23 maggio 2016
Priorities for action Speaking at the High-Level Ministerial Meeting, Mark Sprenger of the European Centre for Disease Prevention and Control (ECDC), said that the European region faced two distinct epidemics.
Despite the ambition of the Dublin Declaration to halt and reverse the spread of HIV in the European region, in Eastern Europe the rate of HIV diagnosis per 100,000 inhabitants has increased by 126% since 2004. The rate has remained stable in the European Union. The rate of increase has been greatest among heterosexuals, indicating that the epidemic among people who inject drugs is now resulting in onward transmission to sexual partners.
Although the rate of increase of HIV diagnoses has remained almost flat for the population as a whole in the European Union since 2004, this lack of increase disguises a major shift in the epidemic. Whereas HIV diagnoses among heterosexual men and women and people who inject drugs have gone down, new diagnoses among men who have sex with men have risen by 33% since 2004, with a particularly sharp increase seen in 2010 and 2011. “Men who have sex with men are the number one priority in the European Union,” he said.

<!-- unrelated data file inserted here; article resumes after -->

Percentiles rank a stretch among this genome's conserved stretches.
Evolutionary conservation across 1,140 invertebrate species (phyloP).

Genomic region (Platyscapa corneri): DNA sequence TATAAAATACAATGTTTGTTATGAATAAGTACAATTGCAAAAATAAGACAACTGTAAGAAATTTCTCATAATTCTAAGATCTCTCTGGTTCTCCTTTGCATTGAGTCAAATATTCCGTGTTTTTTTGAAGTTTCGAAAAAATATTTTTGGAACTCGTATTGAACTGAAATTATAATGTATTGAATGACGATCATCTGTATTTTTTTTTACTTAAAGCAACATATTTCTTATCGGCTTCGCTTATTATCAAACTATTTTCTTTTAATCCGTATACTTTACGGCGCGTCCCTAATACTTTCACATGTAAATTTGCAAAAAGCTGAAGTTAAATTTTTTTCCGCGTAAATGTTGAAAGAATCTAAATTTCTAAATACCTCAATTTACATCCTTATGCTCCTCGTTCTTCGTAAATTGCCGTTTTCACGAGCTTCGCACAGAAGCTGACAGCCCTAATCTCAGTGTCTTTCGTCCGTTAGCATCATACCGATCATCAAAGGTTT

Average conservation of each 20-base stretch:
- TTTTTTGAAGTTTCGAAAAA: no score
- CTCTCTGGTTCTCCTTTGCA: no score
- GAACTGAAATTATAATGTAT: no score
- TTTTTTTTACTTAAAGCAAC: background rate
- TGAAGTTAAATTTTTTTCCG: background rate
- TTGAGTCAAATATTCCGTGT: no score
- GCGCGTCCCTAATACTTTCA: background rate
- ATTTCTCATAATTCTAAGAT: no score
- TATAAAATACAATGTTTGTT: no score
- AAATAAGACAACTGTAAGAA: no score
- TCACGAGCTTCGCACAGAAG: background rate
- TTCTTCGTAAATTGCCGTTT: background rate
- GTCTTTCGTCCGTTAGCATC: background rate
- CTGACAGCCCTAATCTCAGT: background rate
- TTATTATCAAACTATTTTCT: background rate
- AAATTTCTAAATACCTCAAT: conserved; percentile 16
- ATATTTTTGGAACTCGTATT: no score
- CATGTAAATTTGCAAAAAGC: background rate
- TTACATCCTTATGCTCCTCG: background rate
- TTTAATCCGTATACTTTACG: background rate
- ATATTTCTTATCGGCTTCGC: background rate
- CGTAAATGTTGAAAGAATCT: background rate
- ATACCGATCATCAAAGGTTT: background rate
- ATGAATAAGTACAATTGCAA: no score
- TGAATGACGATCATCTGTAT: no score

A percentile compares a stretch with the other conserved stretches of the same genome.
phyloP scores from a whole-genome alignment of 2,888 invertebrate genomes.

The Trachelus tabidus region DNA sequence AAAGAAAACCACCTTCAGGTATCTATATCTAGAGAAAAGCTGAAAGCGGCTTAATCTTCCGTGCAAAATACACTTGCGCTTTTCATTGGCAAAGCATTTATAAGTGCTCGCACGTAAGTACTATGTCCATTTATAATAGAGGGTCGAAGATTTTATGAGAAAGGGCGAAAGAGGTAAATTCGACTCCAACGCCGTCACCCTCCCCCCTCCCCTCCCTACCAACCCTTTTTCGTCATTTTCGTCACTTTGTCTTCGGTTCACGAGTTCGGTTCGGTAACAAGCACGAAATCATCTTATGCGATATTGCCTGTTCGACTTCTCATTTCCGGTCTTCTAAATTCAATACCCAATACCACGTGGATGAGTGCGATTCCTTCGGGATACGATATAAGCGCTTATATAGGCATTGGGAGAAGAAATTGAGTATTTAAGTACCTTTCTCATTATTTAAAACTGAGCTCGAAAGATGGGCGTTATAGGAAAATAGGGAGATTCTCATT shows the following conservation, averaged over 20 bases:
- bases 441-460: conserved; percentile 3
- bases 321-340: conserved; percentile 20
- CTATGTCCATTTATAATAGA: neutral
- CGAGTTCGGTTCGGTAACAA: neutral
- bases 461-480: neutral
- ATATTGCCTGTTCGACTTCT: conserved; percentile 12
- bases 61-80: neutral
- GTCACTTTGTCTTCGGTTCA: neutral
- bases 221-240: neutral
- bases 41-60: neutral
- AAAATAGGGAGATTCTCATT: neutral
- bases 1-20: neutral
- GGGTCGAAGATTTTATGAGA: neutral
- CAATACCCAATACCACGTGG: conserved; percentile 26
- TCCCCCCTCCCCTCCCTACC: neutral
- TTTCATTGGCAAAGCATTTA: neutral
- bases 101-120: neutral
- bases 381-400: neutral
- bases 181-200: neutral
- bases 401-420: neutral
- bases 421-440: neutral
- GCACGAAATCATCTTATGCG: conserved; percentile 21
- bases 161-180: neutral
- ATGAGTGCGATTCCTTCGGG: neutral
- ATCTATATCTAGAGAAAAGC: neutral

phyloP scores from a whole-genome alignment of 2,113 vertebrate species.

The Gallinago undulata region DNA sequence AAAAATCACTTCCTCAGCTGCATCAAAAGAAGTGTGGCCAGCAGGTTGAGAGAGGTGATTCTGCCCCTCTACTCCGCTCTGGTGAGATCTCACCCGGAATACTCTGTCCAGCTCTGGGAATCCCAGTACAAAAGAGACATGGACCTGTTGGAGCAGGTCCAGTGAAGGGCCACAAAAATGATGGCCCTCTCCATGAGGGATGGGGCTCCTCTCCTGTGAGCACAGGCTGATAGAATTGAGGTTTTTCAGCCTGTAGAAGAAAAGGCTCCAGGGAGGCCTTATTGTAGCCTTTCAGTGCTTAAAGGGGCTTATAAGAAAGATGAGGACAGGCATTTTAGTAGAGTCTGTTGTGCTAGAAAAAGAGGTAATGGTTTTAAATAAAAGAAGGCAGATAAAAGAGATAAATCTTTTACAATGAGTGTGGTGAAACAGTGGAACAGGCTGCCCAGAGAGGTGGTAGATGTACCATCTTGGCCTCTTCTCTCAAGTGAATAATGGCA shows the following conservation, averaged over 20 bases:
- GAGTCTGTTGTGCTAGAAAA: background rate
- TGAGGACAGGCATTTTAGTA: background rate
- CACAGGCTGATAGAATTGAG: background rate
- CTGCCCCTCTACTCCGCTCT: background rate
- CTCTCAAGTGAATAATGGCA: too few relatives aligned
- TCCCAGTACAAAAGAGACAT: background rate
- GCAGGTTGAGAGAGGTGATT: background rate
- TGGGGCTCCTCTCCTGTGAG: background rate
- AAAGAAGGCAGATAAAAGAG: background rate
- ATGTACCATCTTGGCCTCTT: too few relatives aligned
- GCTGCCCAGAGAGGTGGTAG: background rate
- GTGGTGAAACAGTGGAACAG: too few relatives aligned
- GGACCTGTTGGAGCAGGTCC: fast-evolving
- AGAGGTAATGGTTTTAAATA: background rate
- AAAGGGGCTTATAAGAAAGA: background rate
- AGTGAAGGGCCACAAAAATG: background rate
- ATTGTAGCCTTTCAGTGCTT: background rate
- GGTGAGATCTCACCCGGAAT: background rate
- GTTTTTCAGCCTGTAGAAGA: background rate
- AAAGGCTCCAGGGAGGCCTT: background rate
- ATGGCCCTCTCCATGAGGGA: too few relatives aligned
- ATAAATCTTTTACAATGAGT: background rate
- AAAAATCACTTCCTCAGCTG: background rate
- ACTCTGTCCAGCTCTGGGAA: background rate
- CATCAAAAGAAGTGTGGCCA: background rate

Sprenger outlined five priorities for action in the European region to reverse the increase in HIV diagnoses.
The first priority is targeted prevention at an appropriate scale for key populations – men who have sex with men, people who inject drugs, migrants, prisoners and sex workers – he said. There is variable coverage of harm reduction interventions even within the European Union.
The second priority is greater coverage and frequency of HIV testing in order to reduce late diagnosis. Testing should be community-based and governments should look for innovative methods of expanding the uptake of testing, as well as targeting key populations rather than the general population. At present uptake of HIV testing is consistently low across all key populations, he said.
The third priority is to scale up antiretroviral treatment coverage in Eastern Europe and to make antiretroviral therapy and care available to undocumented migrants throughout the European Union. National programmes need to improve rates of diagnosis and viral suppression in order to achieve the full impact of treatment as prevention. At present rates of diagnosis are still low, even in the best-performing countries.
The fourth priority is large-scale financing, especially for civil society delivery of key prevention and harm reduction services.
The fifth priority is strong political leadership, both at national and European level, in order to mobilise funding and change attitudes towards HIV.